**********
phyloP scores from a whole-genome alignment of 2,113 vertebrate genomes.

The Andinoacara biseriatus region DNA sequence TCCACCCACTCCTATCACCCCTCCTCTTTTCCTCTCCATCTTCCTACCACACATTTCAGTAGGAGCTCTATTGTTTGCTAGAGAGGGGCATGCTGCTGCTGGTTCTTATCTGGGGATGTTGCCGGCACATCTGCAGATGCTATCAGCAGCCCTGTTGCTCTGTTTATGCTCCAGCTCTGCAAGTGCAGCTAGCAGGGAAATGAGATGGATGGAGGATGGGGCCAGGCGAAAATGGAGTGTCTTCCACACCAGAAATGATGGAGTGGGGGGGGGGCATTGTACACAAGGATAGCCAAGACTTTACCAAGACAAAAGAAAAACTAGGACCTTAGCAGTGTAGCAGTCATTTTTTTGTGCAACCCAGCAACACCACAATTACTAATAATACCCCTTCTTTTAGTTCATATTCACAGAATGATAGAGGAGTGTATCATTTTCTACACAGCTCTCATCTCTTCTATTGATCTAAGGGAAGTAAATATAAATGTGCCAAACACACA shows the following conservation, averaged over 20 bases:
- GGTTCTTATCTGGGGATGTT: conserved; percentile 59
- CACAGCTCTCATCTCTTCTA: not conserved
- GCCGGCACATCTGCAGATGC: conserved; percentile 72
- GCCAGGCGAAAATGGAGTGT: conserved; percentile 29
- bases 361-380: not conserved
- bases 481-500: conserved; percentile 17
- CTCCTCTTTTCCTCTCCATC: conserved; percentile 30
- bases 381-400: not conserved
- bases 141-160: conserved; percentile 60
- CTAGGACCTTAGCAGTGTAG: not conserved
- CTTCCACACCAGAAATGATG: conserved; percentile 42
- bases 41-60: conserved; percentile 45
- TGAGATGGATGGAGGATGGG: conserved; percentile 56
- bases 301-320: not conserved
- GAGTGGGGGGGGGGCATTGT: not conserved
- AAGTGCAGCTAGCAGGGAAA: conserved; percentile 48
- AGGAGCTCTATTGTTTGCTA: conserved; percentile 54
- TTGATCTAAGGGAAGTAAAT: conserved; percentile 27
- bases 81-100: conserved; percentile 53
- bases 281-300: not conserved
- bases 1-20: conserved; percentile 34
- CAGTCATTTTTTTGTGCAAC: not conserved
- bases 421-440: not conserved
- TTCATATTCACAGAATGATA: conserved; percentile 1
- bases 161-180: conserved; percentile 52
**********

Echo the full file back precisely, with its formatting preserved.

phyloP scores from a whole-genome alignment of 2,113 vertebrate genomes.

The Andinoacara biseriatus region DNA sequence TCCACCCACTCCTATCACCCCTCCTCTTTTCCTCTCCATCTTCCTACCACACATTTCAGTAGGAGCTCTATTGTTTGCTAGAGAGGGGCATGCTGCTGCTGGTTCTTATCTGGGGATGTTGCCGGCACATCTGCAGATGCTATCAGCAGCCCTGTTGCTCTGTTTATGCTCCAGCTCTGCAAGTGCAGCTAGCAGGGAAATGAGATGGATGGAGGATGGGGCCAGGCGAAAATGGAGTGTCTTCCACACCAGAAATGATGGAGTGGGGGGGGGGCATTGTACACAAGGATAGCCAAGACTTTACCAAGACAAAAGAAAAACTAGGACCTTAGCAGTGTAGCAGTCATTTTTTTGTGCAACCCAGCAACACCACAATTACTAATAATACCCCTTCTTTTAGTTCATATTCACAGAATGATAGAGGAGTGTATCATTTTCTACACAGCTCTCATCTCTTCTATTGATCTAAGGGAAGTAAATATAAATGTGCCAAACACACA shows the following conservation, averaged over 20 bases:
- GGTTCTTATCTGGGGATGTT: conserved; percentile 59
- CACAGCTCTCATCTCTTCTA: not conserved
- GCCGGCACATCTGCAGATGC: conserved; percentile 72
- GCCAGGCGAAAATGGAGTGT: conserved; percentile 29
- bases 361-380: not conserved
- bases 481-500: conserved; percentile 17
- CTCCTCTTTTCCTCTCCATC: conserved; percentile 30
- bases 381-400: not conserved
- bases 141-160: conserved; percentile 60
- CTAGGACCTTAGCAGTGTAG: not conserved
- CTTCCACACCAGAAATGATG: conserved; percentile 42
- bases 41-60: conserved; percentile 45
- TGAGATGGATGGAGGATGGG: conserved; percentile 56
- bases 301-320: not conserved
- GAGTGGGGGGGGGGCATTGT: not conserved
- AAGTGCAGCTAGCAGGGAAA: conserved; percentile 48
- AGGAGCTCTATTGTTTGCTA: conserved; percentile 54
- TTGATCTAAGGGAAGTAAAT: conserved; percentile 27
- bases 81-100: conserved; percentile 53
- bases 281-300: not conserved
- bases 1-20: conserved; percentile 34
- CAGTCATTTTTTTGTGCAAC: not conserved
- bases 421-440: not conserved
- TTCATATTCACAGAATGATA: conserved; percentile 1
- bases 161-180: conserved; percentile 52